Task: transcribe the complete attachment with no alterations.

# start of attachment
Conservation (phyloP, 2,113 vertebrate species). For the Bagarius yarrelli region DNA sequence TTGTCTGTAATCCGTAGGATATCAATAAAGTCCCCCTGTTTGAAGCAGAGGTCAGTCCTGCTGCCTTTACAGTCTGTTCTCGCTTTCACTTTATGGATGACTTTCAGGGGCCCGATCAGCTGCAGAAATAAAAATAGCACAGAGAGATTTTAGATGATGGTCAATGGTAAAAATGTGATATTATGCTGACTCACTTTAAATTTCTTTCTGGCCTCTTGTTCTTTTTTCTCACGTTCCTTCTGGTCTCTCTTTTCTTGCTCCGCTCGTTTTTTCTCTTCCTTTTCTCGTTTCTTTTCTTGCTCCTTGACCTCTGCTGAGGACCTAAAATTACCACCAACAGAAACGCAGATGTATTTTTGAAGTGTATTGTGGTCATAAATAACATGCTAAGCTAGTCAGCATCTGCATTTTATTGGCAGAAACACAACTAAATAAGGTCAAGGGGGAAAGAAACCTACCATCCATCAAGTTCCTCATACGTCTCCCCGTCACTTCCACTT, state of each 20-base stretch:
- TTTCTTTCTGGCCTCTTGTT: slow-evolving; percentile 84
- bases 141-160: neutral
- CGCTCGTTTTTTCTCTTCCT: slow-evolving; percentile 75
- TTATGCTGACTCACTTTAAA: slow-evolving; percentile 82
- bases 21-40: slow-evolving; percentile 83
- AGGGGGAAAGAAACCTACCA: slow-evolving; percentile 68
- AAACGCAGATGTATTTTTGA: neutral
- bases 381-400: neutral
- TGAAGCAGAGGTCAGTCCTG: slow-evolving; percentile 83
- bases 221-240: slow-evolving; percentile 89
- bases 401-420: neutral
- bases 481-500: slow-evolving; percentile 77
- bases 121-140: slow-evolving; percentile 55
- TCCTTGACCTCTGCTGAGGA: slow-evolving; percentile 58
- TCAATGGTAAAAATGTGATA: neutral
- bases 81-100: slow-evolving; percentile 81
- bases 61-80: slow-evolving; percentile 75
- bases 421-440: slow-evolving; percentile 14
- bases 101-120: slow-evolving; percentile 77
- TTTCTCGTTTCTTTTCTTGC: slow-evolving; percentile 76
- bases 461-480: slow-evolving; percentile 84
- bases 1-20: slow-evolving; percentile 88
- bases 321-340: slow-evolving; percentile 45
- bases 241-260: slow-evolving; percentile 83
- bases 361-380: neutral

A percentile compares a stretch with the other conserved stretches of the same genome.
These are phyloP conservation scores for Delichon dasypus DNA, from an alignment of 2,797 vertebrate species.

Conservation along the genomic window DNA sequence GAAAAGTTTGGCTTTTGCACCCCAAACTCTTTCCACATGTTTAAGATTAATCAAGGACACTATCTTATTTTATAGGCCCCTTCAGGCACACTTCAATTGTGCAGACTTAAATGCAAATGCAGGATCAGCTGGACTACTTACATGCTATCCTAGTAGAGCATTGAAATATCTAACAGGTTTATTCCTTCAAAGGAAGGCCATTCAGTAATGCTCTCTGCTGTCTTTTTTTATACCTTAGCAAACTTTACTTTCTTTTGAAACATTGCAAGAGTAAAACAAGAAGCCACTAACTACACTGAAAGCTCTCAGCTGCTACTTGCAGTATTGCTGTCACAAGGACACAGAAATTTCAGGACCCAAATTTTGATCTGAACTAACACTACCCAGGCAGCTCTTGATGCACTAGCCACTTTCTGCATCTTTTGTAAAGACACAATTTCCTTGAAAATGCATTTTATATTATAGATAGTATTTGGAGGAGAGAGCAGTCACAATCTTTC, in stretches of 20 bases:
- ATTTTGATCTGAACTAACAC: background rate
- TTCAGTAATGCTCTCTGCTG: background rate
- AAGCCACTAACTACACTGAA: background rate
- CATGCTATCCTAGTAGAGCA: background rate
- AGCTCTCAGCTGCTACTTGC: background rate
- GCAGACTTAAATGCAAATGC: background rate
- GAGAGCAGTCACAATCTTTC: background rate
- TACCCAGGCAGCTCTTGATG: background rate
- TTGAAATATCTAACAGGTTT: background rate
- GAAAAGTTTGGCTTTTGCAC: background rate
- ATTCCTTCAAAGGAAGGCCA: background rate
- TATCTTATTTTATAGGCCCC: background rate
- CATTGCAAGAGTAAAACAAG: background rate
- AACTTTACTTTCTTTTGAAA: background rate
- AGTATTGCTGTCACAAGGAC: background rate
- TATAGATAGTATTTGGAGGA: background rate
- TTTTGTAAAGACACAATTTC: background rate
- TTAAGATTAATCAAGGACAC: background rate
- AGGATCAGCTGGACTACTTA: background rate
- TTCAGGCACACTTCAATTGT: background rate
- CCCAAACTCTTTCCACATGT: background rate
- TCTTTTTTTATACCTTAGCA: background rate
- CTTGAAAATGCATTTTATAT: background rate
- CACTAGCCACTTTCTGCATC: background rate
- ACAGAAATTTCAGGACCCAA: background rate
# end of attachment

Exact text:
Conservation (phyloP, 2,113 vertebrate species). For the Bagarius yarrelli region DNA sequence TTGTCTGTAATCCGTAGGATATCAATAAAGTCCCCCTGTTTGAAGCAGAGGTCAGTCCTGCTGCCTTTACAGTCTGTTCTCGCTTTCACTTTATGGATGACTTTCAGGGGCCCGATCAGCTGCAGAAATAAAAATAGCACAGAGAGATTTTAGATGATGGTCAATGGTAAAAATGTGATATTATGCTGACTCACTTTAAATTTCTTTCTGGCCTCTTGTTCTTTTTTCTCACGTTCCTTCTGGTCTCTCTTTTCTTGCTCCGCTCGTTTTTTCTCTTCCTTTTCTCGTTTCTTTTCTTGCTCCTTGACCTCTGCTGAGGACCTAAAATTACCACCAACAGAAACGCAGATGTATTTTTGAAGTGTATTGTGGTCATAAATAACATGCTAAGCTAGTCAGCATCTGCATTTTATTGGCAGAAACACAACTAAATAAGGTCAAGGGGGAAAGAAACCTACCATCCATCAAGTTCCTCATACGTCTCCCCGTCACTTCCACTT, state of each 20-base stretch:
- TTTCTTTCTGGCCTCTTGTT: slow-evolving; percentile 84
- bases 141-160: neutral
- CGCTCGTTTTTTCTCTTCCT: slow-evolving; percentile 75
- TTATGCTGACTCACTTTAAA: slow-evolving; percentile 82
- bases 21-40: slow-evolving; percentile 83
- AGGGGGAAAGAAACCTACCA: slow-evolving; percentile 68
- AAACGCAGATGTATTTTTGA: neutral
- bases 381-400: neutral
- TGAAGCAGAGGTCAGTCCTG: slow-evolving; percentile 83
- bases 221-240: slow-evolving; percentile 89
- bases 401-420: neutral
- bases 481-500: slow-evolving; percentile 77
- bases 121-140: slow-evolving; percentile 55
- TCCTTGACCTCTGCTGAGGA: slow-evolving; percentile 58
- TCAATGGTAAAAATGTGATA: neutral
- bases 81-100: slow-evolving; percentile 81
- bases 61-80: slow-evolving; percentile 75
- bases 421-440: slow-evolving; percentile 14
- bases 101-120: slow-evolving; percentile 77
- TTTCTCGTTTCTTTTCTTGC: slow-evolving; percentile 76
- bases 461-480: slow-evolving; percentile 84
- bases 1-20: slow-evolving; percentile 88
- bases 321-340: slow-evolving; percentile 45
- bases 241-260: slow-evolving; percentile 83
- bases 361-380: neutral

A percentile compares a stretch with the other conserved stretches of the same genome.
These are phyloP conservation scores for Delichon dasypus DNA, from an alignment of 2,797 vertebrate species.

Conservation along the genomic window DNA sequence GAAAAGTTTGGCTTTTGCACCCCAAACTCTTTCCACATGTTTAAGATTAATCAAGGACACTATCTTATTTTATAGGCCCCTTCAGGCACACTTCAATTGTGCAGACTTAAATGCAAATGCAGGATCAGCTGGACTACTTACATGCTATCCTAGTAGAGCATTGAAATATCTAACAGGTTTATTCCTTCAAAGGAAGGCCATTCAGTAATGCTCTCTGCTGTCTTTTTTTATACCTTAGCAAACTTTACTTTCTTTTGAAACATTGCAAGAGTAAAACAAGAAGCCACTAACTACACTGAAAGCTCTCAGCTGCTACTTGCAGTATTGCTGTCACAAGGACACAGAAATTTCAGGACCCAAATTTTGATCTGAACTAACACTACCCAGGCAGCTCTTGATGCACTAGCCACTTTCTGCATCTTTTGTAAAGACACAATTTCCTTGAAAATGCATTTTATATTATAGATAGTATTTGGAGGAGAGAGCAGTCACAATCTTTC, in stretches of 20 bases:
- ATTTTGATCTGAACTAACAC: background rate
- TTCAGTAATGCTCTCTGCTG: background rate
- AAGCCACTAACTACACTGAA: background rate
- CATGCTATCCTAGTAGAGCA: background rate
- AGCTCTCAGCTGCTACTTGC: background rate
- GCAGACTTAAATGCAAATGC: background rate
- GAGAGCAGTCACAATCTTTC: background rate
- TACCCAGGCAGCTCTTGATG: background rate
- TTGAAATATCTAACAGGTTT: background rate
- GAAAAGTTTGGCTTTTGCAC: background rate
- ATTCCTTCAAAGGAAGGCCA: background rate
- TATCTTATTTTATAGGCCCC: background rate
- CATTGCAAGAGTAAAACAAG: background rate
- AACTTTACTTTCTTTTGAAA: background rate
- AGTATTGCTGTCACAAGGAC: background rate
- TATAGATAGTATTTGGAGGA: background rate
- TTTTGTAAAGACACAATTTC: background rate
- TTAAGATTAATCAAGGACAC: background rate
- AGGATCAGCTGGACTACTTA: background rate
- TTCAGGCACACTTCAATTGT: background rate
- CCCAAACTCTTTCCACATGT: background rate
- TCTTTTTTTATACCTTAGCA: background rate
- CTTGAAAATGCATTTTATAT: background rate
- CACTAGCCACTTTCTGCATC: background rate
- ACAGAAATTTCAGGACCCAA: background rate